Sunday, March 1, 2015

CD Review: New Rock Music From Brainticket And From Consider The Source

German Krautrock (mixture of rock and electronic music) band, Brainticket originated in the early seventies by Joel Vandroogenbroeck. He was the "youngest jazz pianist" to earn the Art Tatum award at age fifteen and toured Europe as a member of the Quincy Jones Orchestra. Vandroogenbroeck became interested in the Krautrock sound created by the band Tangerine Dream and decided to start a band of his own called Brainticket. They released three albums in four years and developed an underground following before disbanding in 1974. They regrouped again in the early eighties to record two albums, but was quickly put on hiatus. One more Brainticket album appeared in 2000, as Cleopatra Records found interest in the band, releasing a four-CD box set entitled "The Vintage Anthology." Now, fifteen years later, the latest formation of Brainticket is releasing a new album "Past Present & Future."

The new nine-song release begins with the two-part progressive rock adventure "Dancing On A Volcano," which totals 30 minutes long. The talking sound clips, mixed with the outstanding musicianship takes your mind on a journey with the worldly feel of "Reality Of Dreams" and the space-rock of "Riding The Comet." The dream-like vocals of "Singularity" is a nice contrast to the hard rock rhythm of the song. The album finishes up with the seventies-style blues of "Brainticket Blues" that closes the album with a timeless rock feel. The new album was released on February 17th through Cleopatra Records. To find out more, please visit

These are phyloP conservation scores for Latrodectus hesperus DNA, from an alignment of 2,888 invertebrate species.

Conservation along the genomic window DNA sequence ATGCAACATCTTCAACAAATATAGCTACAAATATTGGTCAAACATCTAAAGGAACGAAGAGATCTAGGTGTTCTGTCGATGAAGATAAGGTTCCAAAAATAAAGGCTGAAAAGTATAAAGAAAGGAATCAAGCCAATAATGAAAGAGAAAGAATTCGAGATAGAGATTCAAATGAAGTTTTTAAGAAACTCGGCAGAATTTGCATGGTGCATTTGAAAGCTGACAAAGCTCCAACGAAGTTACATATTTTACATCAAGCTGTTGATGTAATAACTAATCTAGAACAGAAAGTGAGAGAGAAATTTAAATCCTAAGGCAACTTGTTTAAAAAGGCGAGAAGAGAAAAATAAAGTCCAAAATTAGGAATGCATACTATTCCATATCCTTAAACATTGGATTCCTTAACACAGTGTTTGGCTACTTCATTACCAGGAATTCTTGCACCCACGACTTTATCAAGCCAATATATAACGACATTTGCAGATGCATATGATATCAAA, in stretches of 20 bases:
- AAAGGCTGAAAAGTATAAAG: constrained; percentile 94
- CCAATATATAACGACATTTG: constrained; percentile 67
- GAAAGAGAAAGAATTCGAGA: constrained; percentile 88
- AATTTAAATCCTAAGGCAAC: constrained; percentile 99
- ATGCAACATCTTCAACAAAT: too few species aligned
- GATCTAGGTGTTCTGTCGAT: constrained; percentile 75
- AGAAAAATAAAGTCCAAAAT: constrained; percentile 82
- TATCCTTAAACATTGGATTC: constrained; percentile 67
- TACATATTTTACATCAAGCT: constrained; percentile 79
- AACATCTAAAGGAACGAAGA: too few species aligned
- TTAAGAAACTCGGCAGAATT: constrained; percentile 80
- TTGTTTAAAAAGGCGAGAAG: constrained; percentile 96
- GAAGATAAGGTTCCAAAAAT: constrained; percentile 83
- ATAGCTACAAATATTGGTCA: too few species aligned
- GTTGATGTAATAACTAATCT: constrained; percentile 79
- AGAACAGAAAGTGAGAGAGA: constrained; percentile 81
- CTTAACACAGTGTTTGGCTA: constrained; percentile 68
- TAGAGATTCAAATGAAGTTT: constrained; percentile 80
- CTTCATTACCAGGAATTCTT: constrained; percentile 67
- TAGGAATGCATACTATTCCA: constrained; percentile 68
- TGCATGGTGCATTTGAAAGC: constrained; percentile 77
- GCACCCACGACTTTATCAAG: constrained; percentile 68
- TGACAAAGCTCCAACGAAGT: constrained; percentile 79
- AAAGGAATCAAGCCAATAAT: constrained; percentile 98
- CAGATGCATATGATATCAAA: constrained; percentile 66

Next, from New York, comes the latest release from the progressive-rock trio Consider The Source. Since forming over ten years ago, the band has been named one of the top young prog-rock bands. They have toured all over the world, performing along with bands like King Crimson, The Disco Biscuits and Grace Potter & The Nocturnals. Their new 3-disc collection entitled "World War Trio" begins with the six-part song "Put Another Rock In That Bag." The twenty-three minute journey showcases many of the band's influences, beginning with a science-fiction instrumental, reminiscent of Pink Floyd's "Dark Side Of The Moon" interludes. The band travels around during parts two and three with a more jazz fusion feel, before closing with a heavier, more aggressive bass lead rock sound on parts five and six. The second disc in the set will be released this winter, but look for Consider the Source to be on the road during the month. To find out more about their new EP "World War Trio Part 1," please visit

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